Hampton Legends and Folk Lore
A Book of New England Legends
(Excerpts In Prose and Poetry)
and Folk Lore
By Samuel Adams Drake
The strip of coast extending from the Merrimack to the Piscataqua is an almost unbroken line of hard sand-beach washed by the ocean. Salisbury Sands begins and Hampton and Rye continue the line that is only interrupted where some creek cuts a way through it, or some bleak foreland thrusts itself out from the shore. Salisbury has for more than a hundred years been celebrated for the annual gatherings that its citizens hold on the beach there, in imitation of the "clam feasts" of the Indians, with whom the custom originated, and who made the occasion one of much ceremony and solemnity, inasmuch as the sea was to them a great harvest-field provided by their God of Plenty for the sustenance of his red children.
Whittier's "Tent on the Beach" was pitched at the mouth of Hampton River, at the extremity of the Salisbury Sands; and this is also the locality of the "Wreck of Rivermouth," found in that collection, which is something in the manner of Longfellow's "Tales of a Wayside Inn," the "tent" here doing the duty of the ancient tavern there. Both are, however, in their method, a distinct reminiscence of the "Decamerone" of Boccaccio. But Whittier's is a voice arising from the sea, full of its charm and mystery. Standing at his tent door, --
Of sand-hills; southward stretched a plain
Of salt-grass, with a river winding down,
Sail-whitened, and beyond the steeples of the town.
That is Boar's Head; the Merrimack, with Newburyport in the distance.
Again, the poet points us to --
East of the grisly Head of the Boar;
and then to where --
Disk of a cloud the woodlands o'er.
So we feel that the "Tent on the Beach," instead of emanating from within the narrow limits of four walls, where the doors are securely bolted and barred against the weather, is the voice of Nature herself, -- of the free breeze, the billows, and the foam, which imparts the invigorating quality to these verses, and gives them a distinct and captivating out-of-door flavor.
Of his legendary stories that are associated with Hampton the poet says: --
Of credulous days; old fancies, that have lain
Silent from boyhood, taking voice again
Warmed into life once more, even as the tunes
That, frozen in the fabled hunting-horn,
Thawed into sound.
Hampton, formerly the Indian Winnicumet, is an old border settlement of the Bay Colony, that was transferred, through the blundering of her agents, to New Hampshire when the long dispute about the boundary between the two governments was finally settled. The singular and apparently eccentric course of this line, resembling a Virginia fence, is not due to chance, but to the crookedness of Colonial politics. 'While this controversy was pending, the legislative bodies of both governments once held a session at Hampton Falls, -- which course, it was thought, by bringing the rival interests together, might end the dispute, but did not. Whereupon some poetaster of the period gave the following rhymed version of the "pomp and circumstance" attending the entry of the Massachusetts dignitaries into the humble frontier village. He says: --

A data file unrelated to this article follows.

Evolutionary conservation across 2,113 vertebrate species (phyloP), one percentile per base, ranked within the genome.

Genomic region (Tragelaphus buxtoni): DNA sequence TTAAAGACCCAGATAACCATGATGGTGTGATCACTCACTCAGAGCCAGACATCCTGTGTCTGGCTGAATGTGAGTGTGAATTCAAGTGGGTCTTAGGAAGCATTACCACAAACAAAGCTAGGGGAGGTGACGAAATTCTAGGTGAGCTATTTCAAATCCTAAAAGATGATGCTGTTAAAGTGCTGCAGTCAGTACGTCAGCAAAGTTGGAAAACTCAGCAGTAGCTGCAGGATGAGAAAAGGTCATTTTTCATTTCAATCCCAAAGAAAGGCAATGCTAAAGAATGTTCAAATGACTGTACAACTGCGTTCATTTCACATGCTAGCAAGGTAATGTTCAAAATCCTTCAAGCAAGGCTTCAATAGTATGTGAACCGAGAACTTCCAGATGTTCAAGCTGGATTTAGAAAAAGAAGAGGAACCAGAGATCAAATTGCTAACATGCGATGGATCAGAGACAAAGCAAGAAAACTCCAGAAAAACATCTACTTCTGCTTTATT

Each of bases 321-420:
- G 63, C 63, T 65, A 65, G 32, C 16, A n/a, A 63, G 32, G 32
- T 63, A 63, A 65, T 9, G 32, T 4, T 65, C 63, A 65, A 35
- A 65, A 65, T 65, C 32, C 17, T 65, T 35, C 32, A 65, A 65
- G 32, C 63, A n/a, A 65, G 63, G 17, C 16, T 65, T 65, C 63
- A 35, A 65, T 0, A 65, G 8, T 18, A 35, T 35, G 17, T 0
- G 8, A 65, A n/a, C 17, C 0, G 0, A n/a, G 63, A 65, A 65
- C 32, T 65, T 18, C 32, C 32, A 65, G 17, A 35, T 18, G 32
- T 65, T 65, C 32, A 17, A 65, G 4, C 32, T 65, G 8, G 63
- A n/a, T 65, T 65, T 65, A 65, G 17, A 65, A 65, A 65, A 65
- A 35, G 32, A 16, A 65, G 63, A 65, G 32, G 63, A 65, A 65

As yesterday morning was seen before night.
You in all your born days saw, nor I didn't neither,
So many fine horses and men ride together.
At the head the lower house trotted two in a row,
Then all the higher house pranced after the low;
Then the Governor's coach galloped on like the wind,
And the last that came foremost were troopers behind.
But I fear it means no good to your neck nor mine,
For they say 'tis is to fix a right place for the line.
As soon as you have crossed this line, the people, pointing toward their mountains, will tell you that there is no air like New Hampshire air. As soon as you shall have passed beyond this boundary you no longer breathe the atmosphere of the old Puritan life, but one emanating from a different and antagonistic source, -- into which, nevertheless, the more vigorous currents originating on the other side of the border constantly infused themselves and kept it pure.
The most interesting thing about Hampton, apart from its legends, is the singular promontory of Boar's Head, which is one of the noted resorts of the New England coast, and one of the earliest to be visited for health or pleasure.
Boar's Head is indeed a puzzle. It is a heap of drift gently ascending from the marshes to the crumbling brow of a lofty headland, against which, far below you, the sea dashes wildly. The bowlders sticking in its sides look as if they might have been shot there in the days when stones supplied the want of cannon-balls; for we look around without seeing anything to account for their presence. It is wind-swept and treeless. A few dwarf junipers and some clumps of bushes cling mournfully to it sides, which they are unable to ascend. A low reef stretching out towards the southeast, resembling the broken vertebrae of some fabled sea-monster, shows in what direction the grand old headland has most suffered from the unremitting work of demolition carried on by the waves, which pour and break like an avalanche over the blackened bowlders, and fly hissing into the air like the dust rising from its ruins. As if to confirm this theory, nothing grows on the southeast point, while on the northeast grasses flourish and daisies nod to the cool sea-breeze. We say again, Boar's Head is a puzzle.
It is indeed an inspiring sight to see the surf breaking on each side of you in a continuous line of foam from the mouth of the Merrimack to Little Boar's Head, and then, turning towards the offing, see the dark cluster of the Isles of Shoals lying low on the still more extended expanse of the ocean.